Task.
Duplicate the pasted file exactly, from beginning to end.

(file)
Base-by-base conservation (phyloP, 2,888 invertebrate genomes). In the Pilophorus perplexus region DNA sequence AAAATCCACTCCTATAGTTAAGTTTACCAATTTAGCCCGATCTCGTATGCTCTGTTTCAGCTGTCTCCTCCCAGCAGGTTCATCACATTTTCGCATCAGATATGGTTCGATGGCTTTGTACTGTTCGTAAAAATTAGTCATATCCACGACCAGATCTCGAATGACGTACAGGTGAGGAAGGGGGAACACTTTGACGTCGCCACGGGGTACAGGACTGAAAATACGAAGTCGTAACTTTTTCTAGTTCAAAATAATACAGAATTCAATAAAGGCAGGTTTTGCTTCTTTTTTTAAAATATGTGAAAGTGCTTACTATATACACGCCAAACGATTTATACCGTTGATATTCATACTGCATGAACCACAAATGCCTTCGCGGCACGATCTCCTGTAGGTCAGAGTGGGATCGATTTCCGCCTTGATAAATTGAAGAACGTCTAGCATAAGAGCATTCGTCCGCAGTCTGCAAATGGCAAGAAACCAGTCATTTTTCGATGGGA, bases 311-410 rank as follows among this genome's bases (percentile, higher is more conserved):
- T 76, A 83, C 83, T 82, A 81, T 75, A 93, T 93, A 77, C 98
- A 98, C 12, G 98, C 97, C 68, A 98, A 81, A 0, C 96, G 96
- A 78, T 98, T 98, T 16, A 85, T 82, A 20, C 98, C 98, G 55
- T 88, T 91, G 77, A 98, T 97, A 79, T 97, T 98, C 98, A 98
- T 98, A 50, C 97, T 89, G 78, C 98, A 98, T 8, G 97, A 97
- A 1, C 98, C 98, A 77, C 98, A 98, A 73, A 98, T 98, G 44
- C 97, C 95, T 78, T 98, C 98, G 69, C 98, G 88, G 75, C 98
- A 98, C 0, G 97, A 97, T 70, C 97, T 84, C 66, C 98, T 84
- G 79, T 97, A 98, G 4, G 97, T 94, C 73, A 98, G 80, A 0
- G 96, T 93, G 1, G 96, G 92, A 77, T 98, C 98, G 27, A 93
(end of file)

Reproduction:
Base-by-base conservation (phyloP, 2,888 invertebrate genomes). In the Pilophorus perplexus region DNA sequence AAAATCCACTCCTATAGTTAAGTTTACCAATTTAGCCCGATCTCGTATGCTCTGTTTCAGCTGTCTCCTCCCAGCAGGTTCATCACATTTTCGCATCAGATATGGTTCGATGGCTTTGTACTGTTCGTAAAAATTAGTCATATCCACGACCAGATCTCGAATGACGTACAGGTGAGGAAGGGGGAACACTTTGACGTCGCCACGGGGTACAGGACTGAAAATACGAAGTCGTAACTTTTTCTAGTTCAAAATAATACAGAATTCAATAAAGGCAGGTTTTGCTTCTTTTTTTAAAATATGTGAAAGTGCTTACTATATACACGCCAAACGATTTATACCGTTGATATTCATACTGCATGAACCACAAATGCCTTCGCGGCACGATCTCCTGTAGGTCAGAGTGGGATCGATTTCCGCCTTGATAAATTGAAGAACGTCTAGCATAAGAGCATTCGTCCGCAGTCTGCAAATGGCAAGAAACCAGTCATTTTTCGATGGGA, bases 311-410 rank as follows among this genome's bases (percentile, higher is more conserved):
- T 76, A 83, C 83, T 82, A 81, T 75, A 93, T 93, A 77, C 98
- A 98, C 12, G 98, C 97, C 68, A 98, A 81, A 0, C 96, G 96
- A 78, T 98, T 98, T 16, A 85, T 82, A 20, C 98, C 98, G 55
- T 88, T 91, G 77, A 98, T 97, A 79, T 97, T 98, C 98, A 98
- T 98, A 50, C 97, T 89, G 78, C 98, A 98, T 8, G 97, A 97
- A 1, C 98, C 98, A 77, C 98, A 98, A 73, A 98, T 98, G 44
- C 97, C 95, T 78, T 98, C 98, G 69, C 98, G 88, G 75, C 98
- A 98, C 0, G 97, A 97, T 70, C 97, T 84, C 66, C 98, T 84
- G 79, T 97, A 98, G 4, G 97, T 94, C 73, A 98, G 80, A 0
- G 96, T 93, G 1, G 96, G 92, A 77, T 98, C 98, G 27, A 93